The Happiest Retirees podcast debuted on September 19, 2023, and Jill Smith Entrekin was our very first guest. As the new kids on the podcast block, it was essential to start strong, and Jill’s performance was the bulging bicep we needed to flex our mission of helping families retire happier.
What makes Jill a happy retiree? Let’s get into it.
Born in the small town of Thomaston, Georgia, she taught high school literature for over thirty years. One can only imagine the number of young minds she inspired. Yet even more impressive than her career is what she’s done since.
After three decades of teaching others how to write, she put down the blackboard chalk and picked up her pen. She’s now published two books, with a third, Bonnie Mac’s Cafe, coming soon. James Taylor, the host of Writers in Focus, said that her evocation of growing up in the ’60s in rural Georgia was as good as any he’d read, including best-selling novelist Ferrol Sams.
Having enough savings may be the foundation for a happy retirement, and Jill had that in order. But it takes knowing what you want to do with your new life to build something beautiful. Jill took the time and did the soul-searching. Once the dust settled, she figured out that she wanted to be the one putting original words on the page rather than showing others how to do it. It was her turn. She told me, “I decided, alright. This is the best time in my life to do what I’ve always dreamed I wanted to do. So, I got started.”
Jill makes it look easy, but don’t let that fool you. It was not. She dealt with extreme loss. Her sister died young from juvenile diabetes, and in 2020, her husband, Dana, passed away after a four-year battle with Lewy Body Dementia. She also stared down the fears and challenges anyone faces after leaving a career and wandering into the unknown.
How did she manage to come out the other side? She relied on the encouragement and support of family and friends to give her that extra boost of courage to go for it. I find that some of the most affable and talented folks can be quite hard on themselves. Unlike the braggadocious bores who never bother with self-reflection, they ask, “Why me?” It’s that humble instinct that makes them such empathetic stewards of society. And though the self-critical impulse pushes them to excel, it can also prevent them from owning the greatness they undoubtedly possess. Jill had the goods. She just needed to believe it.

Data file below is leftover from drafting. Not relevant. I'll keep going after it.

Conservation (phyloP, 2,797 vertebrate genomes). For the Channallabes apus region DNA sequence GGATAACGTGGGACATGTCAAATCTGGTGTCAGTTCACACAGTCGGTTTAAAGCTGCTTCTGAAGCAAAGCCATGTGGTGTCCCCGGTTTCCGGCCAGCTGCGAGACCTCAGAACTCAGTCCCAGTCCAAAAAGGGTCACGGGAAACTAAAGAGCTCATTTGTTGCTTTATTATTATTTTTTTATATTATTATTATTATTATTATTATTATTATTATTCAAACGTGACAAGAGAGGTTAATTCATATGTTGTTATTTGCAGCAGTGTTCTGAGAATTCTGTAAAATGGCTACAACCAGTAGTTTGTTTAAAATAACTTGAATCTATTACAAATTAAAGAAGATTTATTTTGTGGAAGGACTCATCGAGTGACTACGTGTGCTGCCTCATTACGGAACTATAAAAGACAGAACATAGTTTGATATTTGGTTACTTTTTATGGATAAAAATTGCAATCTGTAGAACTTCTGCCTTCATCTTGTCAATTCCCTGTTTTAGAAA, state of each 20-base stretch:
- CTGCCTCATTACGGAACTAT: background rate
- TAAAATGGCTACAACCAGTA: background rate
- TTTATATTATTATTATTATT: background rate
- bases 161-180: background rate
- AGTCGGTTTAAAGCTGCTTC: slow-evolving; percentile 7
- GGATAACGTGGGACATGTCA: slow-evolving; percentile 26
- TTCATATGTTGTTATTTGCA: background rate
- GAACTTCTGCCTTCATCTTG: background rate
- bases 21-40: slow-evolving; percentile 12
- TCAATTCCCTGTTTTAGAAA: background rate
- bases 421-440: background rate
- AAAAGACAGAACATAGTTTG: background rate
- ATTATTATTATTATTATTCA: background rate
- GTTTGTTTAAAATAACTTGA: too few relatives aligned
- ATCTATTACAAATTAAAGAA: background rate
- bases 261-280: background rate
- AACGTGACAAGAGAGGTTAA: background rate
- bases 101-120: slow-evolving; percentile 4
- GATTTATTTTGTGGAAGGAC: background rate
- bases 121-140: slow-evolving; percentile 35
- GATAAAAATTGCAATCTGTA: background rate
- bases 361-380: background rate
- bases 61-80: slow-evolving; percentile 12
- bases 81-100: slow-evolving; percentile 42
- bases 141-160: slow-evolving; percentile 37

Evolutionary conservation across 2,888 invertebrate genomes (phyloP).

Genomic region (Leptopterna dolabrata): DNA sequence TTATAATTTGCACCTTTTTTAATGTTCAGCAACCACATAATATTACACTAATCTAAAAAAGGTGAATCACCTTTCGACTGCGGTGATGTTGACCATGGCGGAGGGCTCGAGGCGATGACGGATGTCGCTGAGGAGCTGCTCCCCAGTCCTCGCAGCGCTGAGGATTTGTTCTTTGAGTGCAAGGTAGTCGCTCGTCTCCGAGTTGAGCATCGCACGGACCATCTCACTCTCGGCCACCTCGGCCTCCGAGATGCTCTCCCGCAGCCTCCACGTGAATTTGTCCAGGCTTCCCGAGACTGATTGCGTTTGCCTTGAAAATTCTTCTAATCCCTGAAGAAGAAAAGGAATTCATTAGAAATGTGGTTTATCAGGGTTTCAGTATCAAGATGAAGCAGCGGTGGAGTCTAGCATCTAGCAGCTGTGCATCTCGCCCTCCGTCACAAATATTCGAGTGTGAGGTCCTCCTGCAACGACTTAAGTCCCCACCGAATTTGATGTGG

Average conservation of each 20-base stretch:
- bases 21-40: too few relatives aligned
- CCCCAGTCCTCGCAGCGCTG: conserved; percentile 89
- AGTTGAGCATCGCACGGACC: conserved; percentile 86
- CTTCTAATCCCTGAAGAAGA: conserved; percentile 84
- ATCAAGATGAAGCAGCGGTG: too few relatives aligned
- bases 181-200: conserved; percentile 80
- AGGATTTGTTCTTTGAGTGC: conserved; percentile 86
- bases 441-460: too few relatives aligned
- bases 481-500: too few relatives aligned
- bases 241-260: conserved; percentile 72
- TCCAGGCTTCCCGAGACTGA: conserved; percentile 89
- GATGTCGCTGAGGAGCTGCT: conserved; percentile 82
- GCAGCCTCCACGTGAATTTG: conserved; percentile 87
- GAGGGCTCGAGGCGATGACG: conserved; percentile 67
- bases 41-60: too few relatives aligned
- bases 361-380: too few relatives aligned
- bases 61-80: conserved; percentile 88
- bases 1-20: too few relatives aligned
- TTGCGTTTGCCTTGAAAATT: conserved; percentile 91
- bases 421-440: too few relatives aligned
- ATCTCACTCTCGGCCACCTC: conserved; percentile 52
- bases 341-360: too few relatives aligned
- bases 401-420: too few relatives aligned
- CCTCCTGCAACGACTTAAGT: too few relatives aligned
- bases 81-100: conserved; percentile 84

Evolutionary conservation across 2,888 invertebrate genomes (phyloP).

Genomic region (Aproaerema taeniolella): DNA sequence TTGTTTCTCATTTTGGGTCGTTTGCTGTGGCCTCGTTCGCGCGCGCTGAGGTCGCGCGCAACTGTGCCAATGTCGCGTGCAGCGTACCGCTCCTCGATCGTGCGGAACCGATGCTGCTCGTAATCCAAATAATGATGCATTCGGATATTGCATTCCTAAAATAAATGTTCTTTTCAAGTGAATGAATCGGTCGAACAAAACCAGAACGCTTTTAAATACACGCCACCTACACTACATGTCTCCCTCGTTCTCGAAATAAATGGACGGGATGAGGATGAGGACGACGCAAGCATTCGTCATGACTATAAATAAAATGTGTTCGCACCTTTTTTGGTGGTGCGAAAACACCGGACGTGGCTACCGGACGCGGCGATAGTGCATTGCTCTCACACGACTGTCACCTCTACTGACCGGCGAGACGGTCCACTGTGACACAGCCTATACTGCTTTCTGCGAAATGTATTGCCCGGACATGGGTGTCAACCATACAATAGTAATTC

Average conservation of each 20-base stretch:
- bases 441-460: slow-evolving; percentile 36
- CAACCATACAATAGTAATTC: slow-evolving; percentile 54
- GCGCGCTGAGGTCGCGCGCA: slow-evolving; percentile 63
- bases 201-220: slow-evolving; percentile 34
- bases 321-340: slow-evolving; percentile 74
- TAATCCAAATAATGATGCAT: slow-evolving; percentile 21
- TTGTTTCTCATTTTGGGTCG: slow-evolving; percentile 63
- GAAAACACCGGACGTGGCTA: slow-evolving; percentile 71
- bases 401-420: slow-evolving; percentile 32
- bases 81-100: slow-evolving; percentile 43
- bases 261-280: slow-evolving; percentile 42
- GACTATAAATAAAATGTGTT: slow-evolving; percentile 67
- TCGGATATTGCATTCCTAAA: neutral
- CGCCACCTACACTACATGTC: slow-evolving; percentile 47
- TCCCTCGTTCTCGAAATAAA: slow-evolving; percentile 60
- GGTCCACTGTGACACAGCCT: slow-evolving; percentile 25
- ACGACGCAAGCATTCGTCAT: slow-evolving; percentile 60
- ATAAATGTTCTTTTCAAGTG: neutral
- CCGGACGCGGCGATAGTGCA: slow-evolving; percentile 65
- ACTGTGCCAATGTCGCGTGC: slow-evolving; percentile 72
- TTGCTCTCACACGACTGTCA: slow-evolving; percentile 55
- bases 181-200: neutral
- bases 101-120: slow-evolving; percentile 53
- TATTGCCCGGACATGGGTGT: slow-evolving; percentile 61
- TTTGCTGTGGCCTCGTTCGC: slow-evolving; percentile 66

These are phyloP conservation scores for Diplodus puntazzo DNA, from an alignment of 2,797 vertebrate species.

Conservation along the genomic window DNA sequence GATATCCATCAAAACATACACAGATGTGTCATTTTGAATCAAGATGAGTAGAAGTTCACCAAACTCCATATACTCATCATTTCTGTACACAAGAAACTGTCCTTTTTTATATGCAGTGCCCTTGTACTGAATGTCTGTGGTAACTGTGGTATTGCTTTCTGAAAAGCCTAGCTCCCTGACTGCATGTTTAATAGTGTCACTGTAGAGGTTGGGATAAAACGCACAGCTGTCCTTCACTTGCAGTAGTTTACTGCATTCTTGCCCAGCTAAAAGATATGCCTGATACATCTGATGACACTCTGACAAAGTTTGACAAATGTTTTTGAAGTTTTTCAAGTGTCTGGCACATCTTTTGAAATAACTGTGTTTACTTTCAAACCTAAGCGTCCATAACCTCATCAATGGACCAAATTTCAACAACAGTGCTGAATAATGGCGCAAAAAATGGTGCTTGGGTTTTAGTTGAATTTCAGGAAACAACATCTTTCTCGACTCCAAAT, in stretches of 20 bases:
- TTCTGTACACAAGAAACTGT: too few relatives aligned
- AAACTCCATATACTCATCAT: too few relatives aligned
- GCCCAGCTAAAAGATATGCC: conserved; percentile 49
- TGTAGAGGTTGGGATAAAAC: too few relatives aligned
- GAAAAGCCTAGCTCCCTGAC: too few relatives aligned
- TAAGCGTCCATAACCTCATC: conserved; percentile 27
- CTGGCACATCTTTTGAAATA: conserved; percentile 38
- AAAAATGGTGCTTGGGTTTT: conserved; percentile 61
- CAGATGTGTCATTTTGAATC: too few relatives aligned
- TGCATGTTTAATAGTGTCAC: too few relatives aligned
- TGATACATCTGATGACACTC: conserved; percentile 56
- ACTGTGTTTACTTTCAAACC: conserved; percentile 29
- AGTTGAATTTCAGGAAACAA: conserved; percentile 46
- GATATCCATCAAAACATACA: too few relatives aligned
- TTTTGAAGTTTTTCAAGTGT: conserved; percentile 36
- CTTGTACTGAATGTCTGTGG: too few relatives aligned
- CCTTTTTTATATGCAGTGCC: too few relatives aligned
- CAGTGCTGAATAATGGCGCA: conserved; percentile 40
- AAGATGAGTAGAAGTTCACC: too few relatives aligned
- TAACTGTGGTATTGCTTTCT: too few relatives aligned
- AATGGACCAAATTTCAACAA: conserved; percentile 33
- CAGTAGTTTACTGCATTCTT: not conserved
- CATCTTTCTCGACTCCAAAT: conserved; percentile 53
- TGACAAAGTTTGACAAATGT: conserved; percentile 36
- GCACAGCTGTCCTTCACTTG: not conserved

Sometimes, a nudge from a loved one can take us from “Why me?” to “Why NOT me?” Perhaps that’s one reason we have found that the happiest retirees average three close social connections, belong to at least one organized social group, and travel at least once per year with friends. A glance at Jill’s social calendar would show she meets these marks and then some.
Why else does Jill get an A+? Is it because she’s just plain fun? I can honestly say none of my high school teachers ever wore a black dress with a red “A” to teach Nathaniel Hawthorne’s The Scarlet Letter or a straw hat and overalls to introduce Mark Twain’s Huckleberry Finn. So, yes, she’s definitely more fun than most. But it goes deeper than fun. She’s curious about the world and craves an exploration of its beauty.
As Wes Moss says, “Curiosity may have killed the cat, but a lack of curiosity kills happiness in retirement.” The happiest retirees average about three and a half core pursuits—the hobbies that get them out of bed in the morning. The unhappy ones tend to have less than two. Jill has so many it would take a while to list them. In fact, she had to skip her beloved yoga class to sit down for our interview.
Many people think the recipe for a happy retirement is simple—quit working and start relaxing. In reality, that recipe is likely to land you in the soup. Life is full of flavor, but only if you live it. Jill put it perfectly when she told me, “You have to make a niche for yourself. You have to find these things to do. And you’re not going to find them sitting on your rear end in front of the TV.”
Jill Smith Entrekin knows who she is at heart—a Southern girl who’s eaten Georgia peaches and climbed magnolias all her life. Retirement is not the time to stop being who you are. It’s a magnificent opportunity to foster who you’ve always been.
Listen to Jill. It’s time to get started.
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